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Tiny Materials Provide a Boost to Batteries
Tiny Materials Provide a Boost to Batteries - Columbian College of Arts and Sciences

Oct 09 2009

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They’re 20,000 times smaller than the thickness of a human hair, but nanomaterials play a big role in the research of Chemistry Professor Michael Wagner, whose work focuses on creating microscopic tubes, rods, particles and spheres used in everything from batteries to thermoelectric refrigerators.

Wagner’s work has resulted in a breakthrough in rapidly charging batteries. A typical lithium ion battery with graphite electrodes can take two hours to charge. But Wagner’s batteries can be recharged much more quickly: A 20 percent charge takes just seven seconds since his batteries contain hollow carbon nanosphere electrodes. Because of the nanomaterials used in the chemistry, the distances lithium ions have to travel into the electrodes is reduced, allowing a faster charge.

The research has great potential for automobiles. “We’re hoping to develop batteries that can be charged in a reasonable amount of time instead of overnight, much like you refill your car today, except you’re refilling it with electricity,” Wagner said.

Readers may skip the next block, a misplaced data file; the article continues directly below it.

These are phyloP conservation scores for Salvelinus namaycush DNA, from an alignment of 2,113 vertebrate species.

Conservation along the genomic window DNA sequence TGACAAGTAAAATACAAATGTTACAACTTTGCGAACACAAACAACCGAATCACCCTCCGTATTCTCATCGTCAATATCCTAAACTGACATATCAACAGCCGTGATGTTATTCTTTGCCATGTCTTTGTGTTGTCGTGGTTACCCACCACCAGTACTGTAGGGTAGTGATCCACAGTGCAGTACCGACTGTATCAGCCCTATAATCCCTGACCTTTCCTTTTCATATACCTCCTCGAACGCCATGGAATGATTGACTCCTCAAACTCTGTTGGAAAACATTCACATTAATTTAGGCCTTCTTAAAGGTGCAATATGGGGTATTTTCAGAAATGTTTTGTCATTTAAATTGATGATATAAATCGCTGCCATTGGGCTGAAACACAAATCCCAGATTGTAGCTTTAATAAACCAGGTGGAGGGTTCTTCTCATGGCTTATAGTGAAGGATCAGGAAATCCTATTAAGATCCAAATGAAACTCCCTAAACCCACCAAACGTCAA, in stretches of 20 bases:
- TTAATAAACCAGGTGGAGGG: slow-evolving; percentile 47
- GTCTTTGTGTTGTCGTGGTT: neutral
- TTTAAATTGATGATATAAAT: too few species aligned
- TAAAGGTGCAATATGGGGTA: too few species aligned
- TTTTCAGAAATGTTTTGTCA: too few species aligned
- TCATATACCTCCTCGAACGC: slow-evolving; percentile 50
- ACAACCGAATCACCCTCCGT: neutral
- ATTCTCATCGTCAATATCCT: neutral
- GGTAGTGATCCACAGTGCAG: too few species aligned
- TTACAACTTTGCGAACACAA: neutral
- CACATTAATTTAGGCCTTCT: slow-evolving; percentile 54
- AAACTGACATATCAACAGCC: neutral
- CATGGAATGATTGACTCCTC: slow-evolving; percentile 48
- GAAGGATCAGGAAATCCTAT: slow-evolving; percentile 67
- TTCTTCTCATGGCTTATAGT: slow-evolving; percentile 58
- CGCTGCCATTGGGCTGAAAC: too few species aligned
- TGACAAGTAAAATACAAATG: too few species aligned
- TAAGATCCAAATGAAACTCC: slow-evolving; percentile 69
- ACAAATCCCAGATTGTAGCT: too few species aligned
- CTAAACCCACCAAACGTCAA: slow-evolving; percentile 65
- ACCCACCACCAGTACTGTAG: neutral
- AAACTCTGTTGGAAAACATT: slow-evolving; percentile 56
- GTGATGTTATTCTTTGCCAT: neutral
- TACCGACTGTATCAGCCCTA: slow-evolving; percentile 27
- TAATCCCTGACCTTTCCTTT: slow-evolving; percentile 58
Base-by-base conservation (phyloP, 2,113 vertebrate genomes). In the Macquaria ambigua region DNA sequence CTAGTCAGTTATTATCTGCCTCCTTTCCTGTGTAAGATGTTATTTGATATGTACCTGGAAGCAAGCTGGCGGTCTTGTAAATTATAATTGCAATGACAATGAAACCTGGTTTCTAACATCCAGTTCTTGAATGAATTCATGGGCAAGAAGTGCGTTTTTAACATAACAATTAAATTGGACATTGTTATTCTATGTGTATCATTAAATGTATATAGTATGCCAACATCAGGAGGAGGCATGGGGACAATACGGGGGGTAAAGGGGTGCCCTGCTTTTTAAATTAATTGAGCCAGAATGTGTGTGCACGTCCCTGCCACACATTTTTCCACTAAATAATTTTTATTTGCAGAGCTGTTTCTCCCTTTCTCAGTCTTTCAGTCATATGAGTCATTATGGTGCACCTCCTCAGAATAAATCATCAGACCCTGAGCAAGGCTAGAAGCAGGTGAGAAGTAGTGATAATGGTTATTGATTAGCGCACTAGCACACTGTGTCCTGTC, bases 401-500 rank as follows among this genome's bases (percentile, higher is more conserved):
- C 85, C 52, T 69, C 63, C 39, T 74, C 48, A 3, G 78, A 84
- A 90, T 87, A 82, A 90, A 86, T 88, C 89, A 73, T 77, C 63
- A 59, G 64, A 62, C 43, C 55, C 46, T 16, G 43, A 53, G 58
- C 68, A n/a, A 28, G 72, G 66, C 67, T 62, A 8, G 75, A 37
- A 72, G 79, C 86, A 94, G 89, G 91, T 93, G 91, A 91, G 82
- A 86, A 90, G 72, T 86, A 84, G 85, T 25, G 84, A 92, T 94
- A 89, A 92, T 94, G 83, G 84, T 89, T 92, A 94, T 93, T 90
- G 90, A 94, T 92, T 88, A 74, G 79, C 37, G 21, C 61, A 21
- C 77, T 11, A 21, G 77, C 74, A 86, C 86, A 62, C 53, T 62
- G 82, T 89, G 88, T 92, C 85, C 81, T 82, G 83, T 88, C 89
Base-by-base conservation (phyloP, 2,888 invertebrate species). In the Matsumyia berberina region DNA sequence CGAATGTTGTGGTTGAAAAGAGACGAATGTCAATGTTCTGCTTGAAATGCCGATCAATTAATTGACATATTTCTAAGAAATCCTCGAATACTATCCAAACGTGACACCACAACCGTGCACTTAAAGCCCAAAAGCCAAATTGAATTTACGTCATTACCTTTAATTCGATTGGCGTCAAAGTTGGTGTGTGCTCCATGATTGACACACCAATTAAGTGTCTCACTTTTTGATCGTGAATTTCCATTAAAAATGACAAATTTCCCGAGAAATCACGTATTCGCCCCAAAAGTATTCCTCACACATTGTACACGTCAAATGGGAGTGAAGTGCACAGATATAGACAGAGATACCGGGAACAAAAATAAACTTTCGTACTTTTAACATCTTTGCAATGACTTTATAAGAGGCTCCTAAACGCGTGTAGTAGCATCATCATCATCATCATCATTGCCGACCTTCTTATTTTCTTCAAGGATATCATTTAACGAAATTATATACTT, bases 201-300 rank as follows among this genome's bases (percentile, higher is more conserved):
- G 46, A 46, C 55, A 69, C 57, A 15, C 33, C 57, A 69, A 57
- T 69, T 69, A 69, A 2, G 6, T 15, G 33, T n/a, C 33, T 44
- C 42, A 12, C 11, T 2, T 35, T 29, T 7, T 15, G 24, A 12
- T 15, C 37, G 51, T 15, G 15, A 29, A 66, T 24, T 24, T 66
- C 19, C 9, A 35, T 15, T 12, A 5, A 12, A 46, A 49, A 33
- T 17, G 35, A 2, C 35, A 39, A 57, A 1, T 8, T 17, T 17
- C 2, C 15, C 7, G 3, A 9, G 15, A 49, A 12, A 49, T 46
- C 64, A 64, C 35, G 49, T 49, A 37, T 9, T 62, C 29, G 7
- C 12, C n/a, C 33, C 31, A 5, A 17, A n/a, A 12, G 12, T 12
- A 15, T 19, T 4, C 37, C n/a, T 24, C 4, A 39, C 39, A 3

The new technology is possible because of the unique properties of nanomaterials. Even common elements behave very differently when reduced to nanoscale, and the “quantum effects” phenomenon takes over. “The physics can be quite different when materials are nanoscale,” Wagner said. He noted that at such small sizes, the way a material conducts heat and electricity can change, as can the melting point, overall strength and other physical properties.

Wagner’s testing and research has enabled him to tailor nanomaterials for many applications. For example, he and his research group of graduate students are testing nanomaterials in thermoelectric devices, which create voltage through differences in temperatures. The uses for thermoelectrics range from portable refrigerators to deep space probes that need a long-term power source. Wagner is also studying the use of nanomaterials for magnetic refrigerators, devices that don’t need an electric compressor or the ozone-depleting Freon gas. Another project explores the more efficient phosphors for next-generation display technology that may someday replace current big screen TVs and computer monitors.

As a materials chemist, Wagner works with substances with “interesting” properties that can be used for a variety of applications. “Whether they are commercial is not the primary goal. Advancing the science is much more important.”